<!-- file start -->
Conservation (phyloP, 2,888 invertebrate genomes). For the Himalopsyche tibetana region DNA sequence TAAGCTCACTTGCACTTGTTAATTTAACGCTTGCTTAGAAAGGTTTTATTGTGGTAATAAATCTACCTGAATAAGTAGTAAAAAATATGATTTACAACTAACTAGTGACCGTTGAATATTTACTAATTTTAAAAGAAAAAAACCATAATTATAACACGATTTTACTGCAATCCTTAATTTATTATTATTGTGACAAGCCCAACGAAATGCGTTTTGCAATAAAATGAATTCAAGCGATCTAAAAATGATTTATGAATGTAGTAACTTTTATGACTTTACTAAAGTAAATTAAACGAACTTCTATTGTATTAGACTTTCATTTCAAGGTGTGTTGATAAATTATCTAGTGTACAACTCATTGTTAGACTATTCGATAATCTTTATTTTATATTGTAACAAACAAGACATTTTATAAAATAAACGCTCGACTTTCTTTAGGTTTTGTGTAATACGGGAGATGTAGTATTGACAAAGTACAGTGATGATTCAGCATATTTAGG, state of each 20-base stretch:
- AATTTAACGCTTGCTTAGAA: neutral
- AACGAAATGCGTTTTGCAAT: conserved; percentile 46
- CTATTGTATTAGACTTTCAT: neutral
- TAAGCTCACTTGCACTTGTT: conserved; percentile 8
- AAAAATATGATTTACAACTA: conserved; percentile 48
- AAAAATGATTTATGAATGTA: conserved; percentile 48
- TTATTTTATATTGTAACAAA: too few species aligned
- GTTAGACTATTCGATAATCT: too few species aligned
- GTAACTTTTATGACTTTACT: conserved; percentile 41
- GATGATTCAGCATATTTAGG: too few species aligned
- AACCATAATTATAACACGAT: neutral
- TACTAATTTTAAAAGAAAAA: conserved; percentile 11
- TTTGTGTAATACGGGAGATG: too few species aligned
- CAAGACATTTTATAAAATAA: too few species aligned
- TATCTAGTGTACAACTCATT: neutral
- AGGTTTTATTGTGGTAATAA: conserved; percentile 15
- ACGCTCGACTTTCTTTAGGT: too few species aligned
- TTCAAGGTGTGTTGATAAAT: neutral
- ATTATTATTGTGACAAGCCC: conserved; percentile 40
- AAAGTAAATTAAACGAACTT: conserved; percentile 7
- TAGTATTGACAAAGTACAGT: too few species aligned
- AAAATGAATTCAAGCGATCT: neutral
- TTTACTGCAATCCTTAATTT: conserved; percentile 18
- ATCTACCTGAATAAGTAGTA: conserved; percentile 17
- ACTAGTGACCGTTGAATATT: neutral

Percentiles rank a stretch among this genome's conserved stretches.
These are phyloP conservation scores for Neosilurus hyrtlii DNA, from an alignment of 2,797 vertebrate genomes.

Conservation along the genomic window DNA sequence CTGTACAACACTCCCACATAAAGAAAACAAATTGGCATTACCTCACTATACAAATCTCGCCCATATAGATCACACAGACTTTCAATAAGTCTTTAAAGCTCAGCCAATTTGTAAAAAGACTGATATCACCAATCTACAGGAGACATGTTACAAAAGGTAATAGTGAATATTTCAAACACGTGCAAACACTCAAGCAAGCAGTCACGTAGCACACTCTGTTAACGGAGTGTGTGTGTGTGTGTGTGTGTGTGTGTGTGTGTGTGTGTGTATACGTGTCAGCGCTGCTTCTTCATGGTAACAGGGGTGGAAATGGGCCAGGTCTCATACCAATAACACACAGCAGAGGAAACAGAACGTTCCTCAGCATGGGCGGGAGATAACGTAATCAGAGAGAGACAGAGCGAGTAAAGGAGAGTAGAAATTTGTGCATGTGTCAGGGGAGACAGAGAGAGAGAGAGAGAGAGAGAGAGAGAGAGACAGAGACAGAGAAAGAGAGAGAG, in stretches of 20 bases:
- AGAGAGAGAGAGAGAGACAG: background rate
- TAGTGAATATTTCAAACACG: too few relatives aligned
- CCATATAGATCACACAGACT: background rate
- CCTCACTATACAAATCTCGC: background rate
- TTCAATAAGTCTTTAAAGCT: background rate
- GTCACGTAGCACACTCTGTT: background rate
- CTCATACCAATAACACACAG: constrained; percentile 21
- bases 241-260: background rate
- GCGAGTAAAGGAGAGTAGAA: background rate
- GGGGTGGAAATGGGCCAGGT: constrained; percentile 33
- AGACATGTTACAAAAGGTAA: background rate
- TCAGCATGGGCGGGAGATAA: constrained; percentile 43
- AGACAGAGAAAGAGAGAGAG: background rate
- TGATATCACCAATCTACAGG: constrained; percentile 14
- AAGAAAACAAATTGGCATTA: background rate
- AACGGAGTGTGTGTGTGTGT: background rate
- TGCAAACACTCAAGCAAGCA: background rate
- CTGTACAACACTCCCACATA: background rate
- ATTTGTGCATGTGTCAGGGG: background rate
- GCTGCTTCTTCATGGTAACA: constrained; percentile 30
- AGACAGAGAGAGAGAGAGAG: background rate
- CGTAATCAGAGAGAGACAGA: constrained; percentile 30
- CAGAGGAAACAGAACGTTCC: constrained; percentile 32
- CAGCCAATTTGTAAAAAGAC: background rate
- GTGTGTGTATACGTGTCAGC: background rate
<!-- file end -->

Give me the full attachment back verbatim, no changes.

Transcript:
Conservation (phyloP, 2,888 invertebrate genomes). For the Himalopsyche tibetana region DNA sequence TAAGCTCACTTGCACTTGTTAATTTAACGCTTGCTTAGAAAGGTTTTATTGTGGTAATAAATCTACCTGAATAAGTAGTAAAAAATATGATTTACAACTAACTAGTGACCGTTGAATATTTACTAATTTTAAAAGAAAAAAACCATAATTATAACACGATTTTACTGCAATCCTTAATTTATTATTATTGTGACAAGCCCAACGAAATGCGTTTTGCAATAAAATGAATTCAAGCGATCTAAAAATGATTTATGAATGTAGTAACTTTTATGACTTTACTAAAGTAAATTAAACGAACTTCTATTGTATTAGACTTTCATTTCAAGGTGTGTTGATAAATTATCTAGTGTACAACTCATTGTTAGACTATTCGATAATCTTTATTTTATATTGTAACAAACAAGACATTTTATAAAATAAACGCTCGACTTTCTTTAGGTTTTGTGTAATACGGGAGATGTAGTATTGACAAAGTACAGTGATGATTCAGCATATTTAGG, state of each 20-base stretch:
- AATTTAACGCTTGCTTAGAA: neutral
- AACGAAATGCGTTTTGCAAT: conserved; percentile 46
- CTATTGTATTAGACTTTCAT: neutral
- TAAGCTCACTTGCACTTGTT: conserved; percentile 8
- AAAAATATGATTTACAACTA: conserved; percentile 48
- AAAAATGATTTATGAATGTA: conserved; percentile 48
- TTATTTTATATTGTAACAAA: too few species aligned
- GTTAGACTATTCGATAATCT: too few species aligned
- GTAACTTTTATGACTTTACT: conserved; percentile 41
- GATGATTCAGCATATTTAGG: too few species aligned
- AACCATAATTATAACACGAT: neutral
- TACTAATTTTAAAAGAAAAA: conserved; percentile 11
- TTTGTGTAATACGGGAGATG: too few species aligned
- CAAGACATTTTATAAAATAA: too few species aligned
- TATCTAGTGTACAACTCATT: neutral
- AGGTTTTATTGTGGTAATAA: conserved; percentile 15
- ACGCTCGACTTTCTTTAGGT: too few species aligned
- TTCAAGGTGTGTTGATAAAT: neutral
- ATTATTATTGTGACAAGCCC: conserved; percentile 40
- AAAGTAAATTAAACGAACTT: conserved; percentile 7
- TAGTATTGACAAAGTACAGT: too few species aligned
- AAAATGAATTCAAGCGATCT: neutral
- TTTACTGCAATCCTTAATTT: conserved; percentile 18
- ATCTACCTGAATAAGTAGTA: conserved; percentile 17
- ACTAGTGACCGTTGAATATT: neutral

Percentiles rank a stretch among this genome's conserved stretches.
These are phyloP conservation scores for Neosilurus hyrtlii DNA, from an alignment of 2,797 vertebrate genomes.

Conservation along the genomic window DNA sequence CTGTACAACACTCCCACATAAAGAAAACAAATTGGCATTACCTCACTATACAAATCTCGCCCATATAGATCACACAGACTTTCAATAAGTCTTTAAAGCTCAGCCAATTTGTAAAAAGACTGATATCACCAATCTACAGGAGACATGTTACAAAAGGTAATAGTGAATATTTCAAACACGTGCAAACACTCAAGCAAGCAGTCACGTAGCACACTCTGTTAACGGAGTGTGTGTGTGTGTGTGTGTGTGTGTGTGTGTGTGTGTGTGTATACGTGTCAGCGCTGCTTCTTCATGGTAACAGGGGTGGAAATGGGCCAGGTCTCATACCAATAACACACAGCAGAGGAAACAGAACGTTCCTCAGCATGGGCGGGAGATAACGTAATCAGAGAGAGACAGAGCGAGTAAAGGAGAGTAGAAATTTGTGCATGTGTCAGGGGAGACAGAGAGAGAGAGAGAGAGAGAGAGAGAGAGAGACAGAGACAGAGAAAGAGAGAGAG, in stretches of 20 bases:
- AGAGAGAGAGAGAGAGACAG: background rate
- TAGTGAATATTTCAAACACG: too few relatives aligned
- CCATATAGATCACACAGACT: background rate
- CCTCACTATACAAATCTCGC: background rate
- TTCAATAAGTCTTTAAAGCT: background rate
- GTCACGTAGCACACTCTGTT: background rate
- CTCATACCAATAACACACAG: constrained; percentile 21
- bases 241-260: background rate
- GCGAGTAAAGGAGAGTAGAA: background rate
- GGGGTGGAAATGGGCCAGGT: constrained; percentile 33
- AGACATGTTACAAAAGGTAA: background rate
- TCAGCATGGGCGGGAGATAA: constrained; percentile 43
- AGACAGAGAAAGAGAGAGAG: background rate
- TGATATCACCAATCTACAGG: constrained; percentile 14
- AAGAAAACAAATTGGCATTA: background rate
- AACGGAGTGTGTGTGTGTGT: background rate
- TGCAAACACTCAAGCAAGCA: background rate
- CTGTACAACACTCCCACATA: background rate
- ATTTGTGCATGTGTCAGGGG: background rate
- GCTGCTTCTTCATGGTAACA: constrained; percentile 30
- AGACAGAGAGAGAGAGAGAG: background rate
- CGTAATCAGAGAGAGACAGA: constrained; percentile 30
- CAGAGGAAACAGAACGTTCC: constrained; percentile 32
- CAGCCAATTTGTAAAAAGAC: background rate
- GTGTGTGTATACGTGTCAGC: background rate